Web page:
Nelson Mandela Bay acting mayor Thsonono Buyeye says that national and provincial health authorities are considering a number of restrictions to fight the coronavirus case surge in the region, including limitations on how and where alcohol may be sold.
Buyeye told Cape Talk that officials had presented a number of proposed restrictions to Health minister Zweli Mkhize, including:
- The introduction of an earlier curfew time. South Africa currently has a national curfew in place between 00h00 and 04h00;
- Further restrictions on public gatherings;
- The temporary suspension of sit-down alcohol sales for taverns.
Buyeye did not clarify whether alcohol sales would be impacted at restaurants or liquor stores.
Speaking on the restrictions around liquor sales, Buyeye said that the city’s tavern owners have submitted a proposal themselves to allow for ‘takeaway alcohol sales’ in an effort to curb coronavirus spread through on-site consumption.
“It is about time that (tavern) owners start doing things differently by making sure that people don’t come and drink at their premises,” he said.
He added that these decisions still need to be confirmed by the government’s National Coronavirus Command Council, with a decision set to be announced later this week.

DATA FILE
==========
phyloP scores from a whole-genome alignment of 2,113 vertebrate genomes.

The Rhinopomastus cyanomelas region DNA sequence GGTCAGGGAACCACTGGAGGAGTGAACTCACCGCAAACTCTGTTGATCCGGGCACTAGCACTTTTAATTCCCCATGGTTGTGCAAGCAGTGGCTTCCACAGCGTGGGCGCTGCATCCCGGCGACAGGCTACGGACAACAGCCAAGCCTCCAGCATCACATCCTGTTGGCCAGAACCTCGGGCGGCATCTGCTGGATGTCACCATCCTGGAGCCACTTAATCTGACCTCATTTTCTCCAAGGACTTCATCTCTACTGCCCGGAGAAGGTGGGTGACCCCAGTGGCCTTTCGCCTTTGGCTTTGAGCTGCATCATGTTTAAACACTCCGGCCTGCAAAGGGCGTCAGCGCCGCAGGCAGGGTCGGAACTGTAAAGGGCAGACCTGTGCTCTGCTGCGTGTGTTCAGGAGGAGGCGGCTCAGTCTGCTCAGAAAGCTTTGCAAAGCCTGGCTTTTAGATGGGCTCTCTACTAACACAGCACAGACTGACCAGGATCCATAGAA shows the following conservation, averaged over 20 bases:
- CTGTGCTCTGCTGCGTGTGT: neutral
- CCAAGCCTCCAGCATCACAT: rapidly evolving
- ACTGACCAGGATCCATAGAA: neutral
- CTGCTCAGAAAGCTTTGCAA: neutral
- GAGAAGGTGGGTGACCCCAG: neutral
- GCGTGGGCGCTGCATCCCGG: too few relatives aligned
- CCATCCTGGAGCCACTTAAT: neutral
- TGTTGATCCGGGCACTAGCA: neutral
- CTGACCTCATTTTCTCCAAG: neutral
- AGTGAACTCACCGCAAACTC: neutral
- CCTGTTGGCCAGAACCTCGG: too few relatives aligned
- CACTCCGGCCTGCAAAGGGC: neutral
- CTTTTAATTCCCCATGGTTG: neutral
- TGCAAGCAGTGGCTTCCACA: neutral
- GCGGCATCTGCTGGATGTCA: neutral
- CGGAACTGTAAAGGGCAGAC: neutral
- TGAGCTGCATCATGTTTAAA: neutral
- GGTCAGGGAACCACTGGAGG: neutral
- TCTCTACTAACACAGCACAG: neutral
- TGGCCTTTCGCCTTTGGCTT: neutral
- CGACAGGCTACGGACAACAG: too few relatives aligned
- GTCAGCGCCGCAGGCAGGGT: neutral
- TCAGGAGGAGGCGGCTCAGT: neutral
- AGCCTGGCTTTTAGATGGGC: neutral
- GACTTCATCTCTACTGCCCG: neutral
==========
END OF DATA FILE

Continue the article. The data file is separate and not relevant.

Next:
“We have taken the proposal up with the minister (Mkhize). We just need to make sure that we can enforce it as it is difficult to enforce something that is not part of the regulations.”
The coronavirus infection rate has continued to rise in the Eastern Cape over the last four weeks, specifically in the Nelson Mandela Bay Metro. On Sunday, 1,400 additional positive cases and 26 deaths were recorded in the province.
Sale of alcohol was heavily restricted during South Africa’s coronavirus lockdown – including two bans. The restrictions were seen as mitigating the harmful impact of liquor abuse, necessary in freeing up needed hospital beds, and reducing large gatherings and social events.
While most of the heavy-handed restrictions have since been lifted, certain limits remain in place.
Initially, sales were restricted to weekdays only – with sales banned over weekends and on public holidays – but president Cyril Ramaphosa announced earlier in November that normal alcohol sales at all venues may continue within curfew hours.
Any person who does not follow the regulations is liable to be fined or faces imprisonment for a period not exceeding six months.